Midler v. Ford Motor Co., 849 F.2d 460 (9th Cir. 1988)

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US Court of Appeals for the Ninth Circuit - 849 F.2d 460 (9th Cir. 1988) Argued and Submitted Feb. 4, 1988. Decided June 22, 1988

Peter Laird, Los Angeles, Cal., for plaintiff-appellant.

Robert M. Callagy, New York City, for defendants-appellees.

Appeal from the United States District Court for the Central District of California.

Before HUG, TANG and NOONAN, Circuit Judges.

NOONAN, Circuit Judge:

This case centers on the protectibility of the voice of a celebrated chanteuse from commercial exploitation without her consent. Ford Motor Company and its advertising agency, Young & Rubicam, Inc., in 1985 advertised the Ford Lincoln Mercury with a series of nineteen 30 or 60 second television commercials in what the agency called "The Yuppie Campaign." The aim was to make an emotional connection with Yuppies, bringing back memories of when they were in college. Different popular songs of the seventies were sung on each commercial. The agency tried to get "the original people," that is, the singers who had popularized the songs, to sing them. Failing in that endeavor in ten cases the agency had the songs sung by "sound alikes." Bette Midler, the plaintiff and appellant here, was done by a sound alike.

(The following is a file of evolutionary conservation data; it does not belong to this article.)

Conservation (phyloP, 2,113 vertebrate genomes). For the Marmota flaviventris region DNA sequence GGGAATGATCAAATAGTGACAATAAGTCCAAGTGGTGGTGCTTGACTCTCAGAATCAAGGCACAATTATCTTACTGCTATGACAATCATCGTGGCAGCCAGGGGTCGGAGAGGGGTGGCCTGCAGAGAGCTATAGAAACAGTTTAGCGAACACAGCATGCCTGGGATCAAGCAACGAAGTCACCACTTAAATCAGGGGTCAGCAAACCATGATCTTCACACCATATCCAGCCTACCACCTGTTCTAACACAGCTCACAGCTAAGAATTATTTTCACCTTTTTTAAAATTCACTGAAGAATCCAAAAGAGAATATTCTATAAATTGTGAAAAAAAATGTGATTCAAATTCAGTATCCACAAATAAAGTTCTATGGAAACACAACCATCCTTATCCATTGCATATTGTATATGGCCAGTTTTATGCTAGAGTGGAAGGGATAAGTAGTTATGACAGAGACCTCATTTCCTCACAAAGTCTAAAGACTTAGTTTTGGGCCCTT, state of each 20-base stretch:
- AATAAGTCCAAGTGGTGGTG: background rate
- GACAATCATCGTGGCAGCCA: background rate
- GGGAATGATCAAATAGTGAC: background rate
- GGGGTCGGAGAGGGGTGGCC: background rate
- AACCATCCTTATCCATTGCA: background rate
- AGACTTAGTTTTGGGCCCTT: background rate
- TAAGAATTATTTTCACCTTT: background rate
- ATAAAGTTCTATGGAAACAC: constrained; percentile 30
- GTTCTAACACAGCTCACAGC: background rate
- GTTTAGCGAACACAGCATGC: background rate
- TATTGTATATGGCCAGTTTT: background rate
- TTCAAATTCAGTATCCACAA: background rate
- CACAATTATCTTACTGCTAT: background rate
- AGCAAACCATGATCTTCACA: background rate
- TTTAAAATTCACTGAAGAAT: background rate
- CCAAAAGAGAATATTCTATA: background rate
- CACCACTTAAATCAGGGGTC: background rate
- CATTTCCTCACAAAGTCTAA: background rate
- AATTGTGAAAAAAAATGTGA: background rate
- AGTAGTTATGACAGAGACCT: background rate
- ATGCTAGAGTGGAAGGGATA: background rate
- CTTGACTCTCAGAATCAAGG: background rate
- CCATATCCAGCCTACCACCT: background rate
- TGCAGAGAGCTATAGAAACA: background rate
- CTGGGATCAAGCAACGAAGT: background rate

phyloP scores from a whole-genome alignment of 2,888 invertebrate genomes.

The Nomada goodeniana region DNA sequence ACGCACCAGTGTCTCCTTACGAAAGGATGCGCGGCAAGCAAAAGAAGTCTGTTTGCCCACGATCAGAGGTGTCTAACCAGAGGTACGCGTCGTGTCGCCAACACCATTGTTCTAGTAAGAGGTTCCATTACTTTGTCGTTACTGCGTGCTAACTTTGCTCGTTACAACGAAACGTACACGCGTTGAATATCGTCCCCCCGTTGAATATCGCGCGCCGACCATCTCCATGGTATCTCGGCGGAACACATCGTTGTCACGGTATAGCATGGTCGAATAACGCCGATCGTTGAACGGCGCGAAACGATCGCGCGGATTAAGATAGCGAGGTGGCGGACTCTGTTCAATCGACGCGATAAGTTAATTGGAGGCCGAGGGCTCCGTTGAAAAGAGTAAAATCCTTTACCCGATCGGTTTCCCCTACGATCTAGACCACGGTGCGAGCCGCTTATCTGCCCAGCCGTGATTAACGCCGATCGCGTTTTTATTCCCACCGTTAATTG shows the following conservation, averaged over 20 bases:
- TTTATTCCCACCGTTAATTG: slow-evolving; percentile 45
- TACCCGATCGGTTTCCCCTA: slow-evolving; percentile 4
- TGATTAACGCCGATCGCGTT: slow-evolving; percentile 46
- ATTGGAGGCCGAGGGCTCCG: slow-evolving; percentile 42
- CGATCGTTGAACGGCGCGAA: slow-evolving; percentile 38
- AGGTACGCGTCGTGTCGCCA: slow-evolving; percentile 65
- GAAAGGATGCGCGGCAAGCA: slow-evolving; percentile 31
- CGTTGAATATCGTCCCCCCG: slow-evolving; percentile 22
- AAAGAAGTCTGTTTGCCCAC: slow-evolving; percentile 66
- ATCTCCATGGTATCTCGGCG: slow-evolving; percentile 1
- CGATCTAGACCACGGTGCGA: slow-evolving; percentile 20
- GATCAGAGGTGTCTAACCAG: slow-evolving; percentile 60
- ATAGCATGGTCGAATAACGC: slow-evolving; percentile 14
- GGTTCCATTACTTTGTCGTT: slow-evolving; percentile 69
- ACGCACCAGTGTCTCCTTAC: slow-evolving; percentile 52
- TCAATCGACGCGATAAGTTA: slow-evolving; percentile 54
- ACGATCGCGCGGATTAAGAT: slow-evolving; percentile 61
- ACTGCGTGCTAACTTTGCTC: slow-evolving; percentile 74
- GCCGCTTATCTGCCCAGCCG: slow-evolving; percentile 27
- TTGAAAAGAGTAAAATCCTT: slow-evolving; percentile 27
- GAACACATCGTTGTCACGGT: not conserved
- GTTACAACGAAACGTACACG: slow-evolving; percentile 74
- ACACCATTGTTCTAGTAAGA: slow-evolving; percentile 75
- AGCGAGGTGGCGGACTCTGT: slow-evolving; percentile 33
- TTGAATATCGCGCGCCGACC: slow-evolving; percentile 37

Midler is a nationally known actress and singer. She won a Grammy as early as 1973 as the Best New Artist of that year. Records made by her since then have gone Platinum and Gold. She was nominated in 1979 for an Academy award for Best Female Actress in The Rose, in which she portrayed a pop singer. Newsweek in its June 30, 1986 issue described her as an "outrageously original singer/comedian." Time hailed her in its March 2, 1987 issue as "a legend" and "the most dynamic and poignant singer-actress of her time."

When Young & Rubicam was preparing the Yuppie Campaign it presented the commercial to its client by playing an edited version of Midler singing "Do You Want To Dance," taken from the 1973 Midler album, "The Divine Miss M." After the client accepted the idea and form of the commercial, the agency contacted Midler's manager, Jerry Edelstein. The conversation went as follows: "Hello, I am Craig Hazen from Young and Rubicam. I am calling you to find out if Bette Midler would be interested in doing ...? Edelstein: "Is it a commercial?" "Yes." "We are not interested."

Undeterred, Young & Rubicam sought out Ula Hedwig whom it knew to have been one of "the Harlettes" a backup singer for Midler for ten years. Hedwig was told by Young & Rubicam that "they wanted someone who could sound like Bette Midler's recording of [Do You Want To Dance]." She was asked to make a "demo" tape of the song if she was interested. She made an a capella demo and got the job.